Manchester Orchestra continues on their path to success

Anything that comes from Manchester Orchestra automatically gets put on a pedestal for me. Between the grungy, dirty guitar tones to the aggressive, passionate vocals, this band has won my heart. With the release of their sophomore album Mean Everything to Nothing, Manchester Orchestra unleashed a beautiful, 4 song demo to accompany the album when purchased at a record store. Needless to say, I got my hands on Fourteen Years of Excellence – and I haven’t stopped listening since.

Manchester Orchestra’s lead singer and lyricist, Andy Hull, is the main force behind Fourteen Years of Excellence. His lyrics are captivating and vulnerable. The emotions in his voice are best heard in Anne Louise, when he sings, “And I hope that you’ll remember me in heaven / God I hope you don’t remember that in heaven / God I hope that they’ll allow me into heaven / Look what I’ve become.”

Hull has been blessed with the gift of lyricism. Not only does he write all of the lyrics for Manchester Orchestra, he also has a side project called Right Away, Great Captain where he creates an acoustic driven storyline. Right Away, Great Captain is a three album saga from the perspective of a 17th century sailor who catches his wife in an act of betrayal with his very own brother. Though Fourteen Years of Excellence is a Manchester Orchestra release, the music and lyrics are more up the alley of a Right Away, Great Captain song.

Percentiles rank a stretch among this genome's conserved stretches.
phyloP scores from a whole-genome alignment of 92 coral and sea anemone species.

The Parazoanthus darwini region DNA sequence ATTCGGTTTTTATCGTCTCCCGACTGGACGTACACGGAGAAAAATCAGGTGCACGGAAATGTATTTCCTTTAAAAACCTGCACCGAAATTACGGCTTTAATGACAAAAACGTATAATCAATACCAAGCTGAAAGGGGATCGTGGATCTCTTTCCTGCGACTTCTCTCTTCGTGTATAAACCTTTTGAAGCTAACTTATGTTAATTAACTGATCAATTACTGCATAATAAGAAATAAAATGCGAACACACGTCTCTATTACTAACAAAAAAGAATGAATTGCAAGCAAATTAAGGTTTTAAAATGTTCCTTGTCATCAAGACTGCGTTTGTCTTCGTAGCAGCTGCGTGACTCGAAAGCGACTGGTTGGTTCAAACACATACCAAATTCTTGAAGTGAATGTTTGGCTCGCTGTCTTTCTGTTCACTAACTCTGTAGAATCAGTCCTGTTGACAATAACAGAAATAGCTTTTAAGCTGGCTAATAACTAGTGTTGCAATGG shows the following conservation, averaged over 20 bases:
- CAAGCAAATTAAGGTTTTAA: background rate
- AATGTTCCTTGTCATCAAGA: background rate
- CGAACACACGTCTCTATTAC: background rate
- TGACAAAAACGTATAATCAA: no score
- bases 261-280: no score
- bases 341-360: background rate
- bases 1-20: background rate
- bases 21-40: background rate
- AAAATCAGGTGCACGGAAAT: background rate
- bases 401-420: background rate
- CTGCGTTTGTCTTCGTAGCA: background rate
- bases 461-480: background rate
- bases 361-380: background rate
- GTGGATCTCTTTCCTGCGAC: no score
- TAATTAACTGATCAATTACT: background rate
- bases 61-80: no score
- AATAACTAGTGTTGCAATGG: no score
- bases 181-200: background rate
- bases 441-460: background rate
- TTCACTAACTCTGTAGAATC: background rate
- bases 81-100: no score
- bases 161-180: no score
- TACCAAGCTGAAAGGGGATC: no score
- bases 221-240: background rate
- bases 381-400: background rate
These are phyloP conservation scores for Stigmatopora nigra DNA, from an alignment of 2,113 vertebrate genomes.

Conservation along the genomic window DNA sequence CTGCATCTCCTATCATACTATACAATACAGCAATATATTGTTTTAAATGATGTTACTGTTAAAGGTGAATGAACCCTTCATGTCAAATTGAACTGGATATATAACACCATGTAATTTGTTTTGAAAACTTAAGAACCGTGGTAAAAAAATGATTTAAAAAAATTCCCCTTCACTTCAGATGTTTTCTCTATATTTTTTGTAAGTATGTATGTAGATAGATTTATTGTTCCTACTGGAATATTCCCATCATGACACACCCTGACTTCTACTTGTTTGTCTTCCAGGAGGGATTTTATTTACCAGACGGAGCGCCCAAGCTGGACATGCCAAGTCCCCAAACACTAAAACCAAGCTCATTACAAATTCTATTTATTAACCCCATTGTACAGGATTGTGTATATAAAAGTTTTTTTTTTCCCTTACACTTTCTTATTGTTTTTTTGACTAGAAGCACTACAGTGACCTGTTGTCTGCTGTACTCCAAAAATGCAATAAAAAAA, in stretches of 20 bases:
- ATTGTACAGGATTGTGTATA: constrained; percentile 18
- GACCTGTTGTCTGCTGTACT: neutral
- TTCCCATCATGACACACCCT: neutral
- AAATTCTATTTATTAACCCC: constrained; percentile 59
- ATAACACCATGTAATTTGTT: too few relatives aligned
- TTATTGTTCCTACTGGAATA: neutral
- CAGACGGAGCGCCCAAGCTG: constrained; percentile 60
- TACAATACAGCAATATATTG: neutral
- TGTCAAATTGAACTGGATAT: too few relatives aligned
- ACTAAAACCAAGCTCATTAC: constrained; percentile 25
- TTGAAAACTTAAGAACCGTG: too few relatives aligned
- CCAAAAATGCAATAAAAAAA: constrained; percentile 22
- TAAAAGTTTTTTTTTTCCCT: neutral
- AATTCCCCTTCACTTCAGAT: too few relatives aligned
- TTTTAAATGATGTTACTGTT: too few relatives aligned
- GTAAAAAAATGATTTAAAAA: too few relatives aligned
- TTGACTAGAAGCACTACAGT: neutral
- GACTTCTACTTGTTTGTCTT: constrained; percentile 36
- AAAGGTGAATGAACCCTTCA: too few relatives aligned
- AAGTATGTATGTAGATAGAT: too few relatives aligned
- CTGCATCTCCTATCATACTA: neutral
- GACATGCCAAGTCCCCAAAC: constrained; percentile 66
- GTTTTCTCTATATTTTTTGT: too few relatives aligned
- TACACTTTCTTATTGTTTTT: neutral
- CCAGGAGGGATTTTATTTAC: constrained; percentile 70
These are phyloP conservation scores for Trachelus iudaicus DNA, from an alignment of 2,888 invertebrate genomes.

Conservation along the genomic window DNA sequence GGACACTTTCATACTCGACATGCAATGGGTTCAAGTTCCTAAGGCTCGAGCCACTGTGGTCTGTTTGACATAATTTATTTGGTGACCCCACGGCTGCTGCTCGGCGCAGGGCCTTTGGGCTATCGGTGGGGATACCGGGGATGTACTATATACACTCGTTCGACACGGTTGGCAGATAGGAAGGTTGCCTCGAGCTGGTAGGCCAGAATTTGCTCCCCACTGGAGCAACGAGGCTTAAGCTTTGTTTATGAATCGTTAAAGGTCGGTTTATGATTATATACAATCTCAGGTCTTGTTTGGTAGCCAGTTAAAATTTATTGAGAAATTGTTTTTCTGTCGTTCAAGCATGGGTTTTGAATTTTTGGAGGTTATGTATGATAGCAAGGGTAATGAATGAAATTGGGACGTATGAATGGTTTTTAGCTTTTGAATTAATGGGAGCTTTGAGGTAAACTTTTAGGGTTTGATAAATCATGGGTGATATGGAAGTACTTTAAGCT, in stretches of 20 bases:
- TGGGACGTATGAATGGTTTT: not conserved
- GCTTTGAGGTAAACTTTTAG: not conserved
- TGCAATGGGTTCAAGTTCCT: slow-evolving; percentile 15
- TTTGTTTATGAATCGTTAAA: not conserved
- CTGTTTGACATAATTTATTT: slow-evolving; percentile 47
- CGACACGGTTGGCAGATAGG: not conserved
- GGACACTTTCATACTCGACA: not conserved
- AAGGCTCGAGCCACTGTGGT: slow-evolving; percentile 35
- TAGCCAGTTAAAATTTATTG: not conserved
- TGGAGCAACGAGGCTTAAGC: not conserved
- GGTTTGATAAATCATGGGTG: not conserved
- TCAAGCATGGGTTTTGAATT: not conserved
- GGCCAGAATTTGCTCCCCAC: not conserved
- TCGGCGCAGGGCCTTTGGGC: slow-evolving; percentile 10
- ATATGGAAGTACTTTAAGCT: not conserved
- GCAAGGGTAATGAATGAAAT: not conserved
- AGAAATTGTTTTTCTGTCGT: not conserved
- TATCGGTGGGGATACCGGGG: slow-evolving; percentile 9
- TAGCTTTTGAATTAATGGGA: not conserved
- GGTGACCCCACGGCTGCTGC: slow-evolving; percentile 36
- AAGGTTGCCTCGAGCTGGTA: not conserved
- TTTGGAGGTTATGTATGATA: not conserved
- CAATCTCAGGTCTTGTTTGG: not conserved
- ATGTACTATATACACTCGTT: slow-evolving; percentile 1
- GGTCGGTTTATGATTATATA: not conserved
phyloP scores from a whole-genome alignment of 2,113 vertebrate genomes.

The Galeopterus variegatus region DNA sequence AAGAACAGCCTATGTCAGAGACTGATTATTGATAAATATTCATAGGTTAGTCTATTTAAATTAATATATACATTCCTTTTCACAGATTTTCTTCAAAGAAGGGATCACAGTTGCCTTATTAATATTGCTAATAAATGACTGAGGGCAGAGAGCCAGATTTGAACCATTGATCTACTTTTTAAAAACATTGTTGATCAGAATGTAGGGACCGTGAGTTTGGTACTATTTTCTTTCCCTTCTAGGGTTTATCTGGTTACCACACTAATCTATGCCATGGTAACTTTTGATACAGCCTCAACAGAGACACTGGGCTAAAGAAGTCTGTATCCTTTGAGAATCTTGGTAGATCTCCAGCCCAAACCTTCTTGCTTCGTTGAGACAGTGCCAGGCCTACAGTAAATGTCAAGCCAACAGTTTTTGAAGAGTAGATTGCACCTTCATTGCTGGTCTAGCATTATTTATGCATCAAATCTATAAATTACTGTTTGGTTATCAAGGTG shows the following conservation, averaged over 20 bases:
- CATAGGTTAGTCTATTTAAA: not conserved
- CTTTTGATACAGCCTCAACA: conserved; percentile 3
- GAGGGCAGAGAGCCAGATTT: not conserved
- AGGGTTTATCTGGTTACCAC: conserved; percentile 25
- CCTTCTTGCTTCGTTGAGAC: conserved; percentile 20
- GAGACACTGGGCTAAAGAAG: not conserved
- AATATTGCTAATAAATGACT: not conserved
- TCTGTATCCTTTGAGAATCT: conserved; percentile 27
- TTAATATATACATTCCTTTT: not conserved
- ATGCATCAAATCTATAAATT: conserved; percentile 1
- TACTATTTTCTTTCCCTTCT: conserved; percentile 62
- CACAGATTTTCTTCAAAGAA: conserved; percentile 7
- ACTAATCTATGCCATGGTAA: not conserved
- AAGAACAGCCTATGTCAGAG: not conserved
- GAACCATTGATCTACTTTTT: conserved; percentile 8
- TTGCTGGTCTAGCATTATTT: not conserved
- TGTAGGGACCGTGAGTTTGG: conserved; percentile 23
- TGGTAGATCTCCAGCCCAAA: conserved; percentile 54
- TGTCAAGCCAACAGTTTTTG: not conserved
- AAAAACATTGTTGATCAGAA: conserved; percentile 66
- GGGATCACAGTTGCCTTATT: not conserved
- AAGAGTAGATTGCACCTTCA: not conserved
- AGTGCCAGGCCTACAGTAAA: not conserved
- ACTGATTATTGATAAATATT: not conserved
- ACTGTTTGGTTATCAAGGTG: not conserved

My favorite of the record is It’s Okay with Me, which possesses the perfect mixture of hopeful music with solemn lyrics. Hull’s inspiration, which heavily comes from his ‘Christian upbringing’, is the questioning, the faith and the suffering that comes along with a belief in God. In It’s Okay with Me, Hull pleads, “I am a man that does not have a way / Millions of oceans can show me you say … and I still wait around to see if they’ll let me go / through heaven’s doors, alone.” Also, in Do You Really Like Being Alone, Hull furthers his confusion when he says, “And the Lord made me confront my past / We asked each other to explain the mess / I believed with enough good I’d mend / But any good I had was always simply tepid / And I tried hard to sing like they did / With my arms raised in the air I was praising / You said that when we died it would send / But maybe even Jesus knew that I was faking.” Hull is vulnerable and he lays it all out on the table for the listeners and that’s one of the best parts about the Manchester Orchestra experience.

With this being said, I have nothing bad to say about Fourteen Years of Excellence. The alternative, more laid back version of the single Shake It Out provides a nice change of pace on the record. Although the lyrics can seem dark, they are deep and extremely inspiring. If you are a fan of Manchester Orchestra, you need to get your hands on this short album. If you have never had a Manchester Orchestra experience, I recommend starting with Mean Everything to Nothing; however this is a great alternative.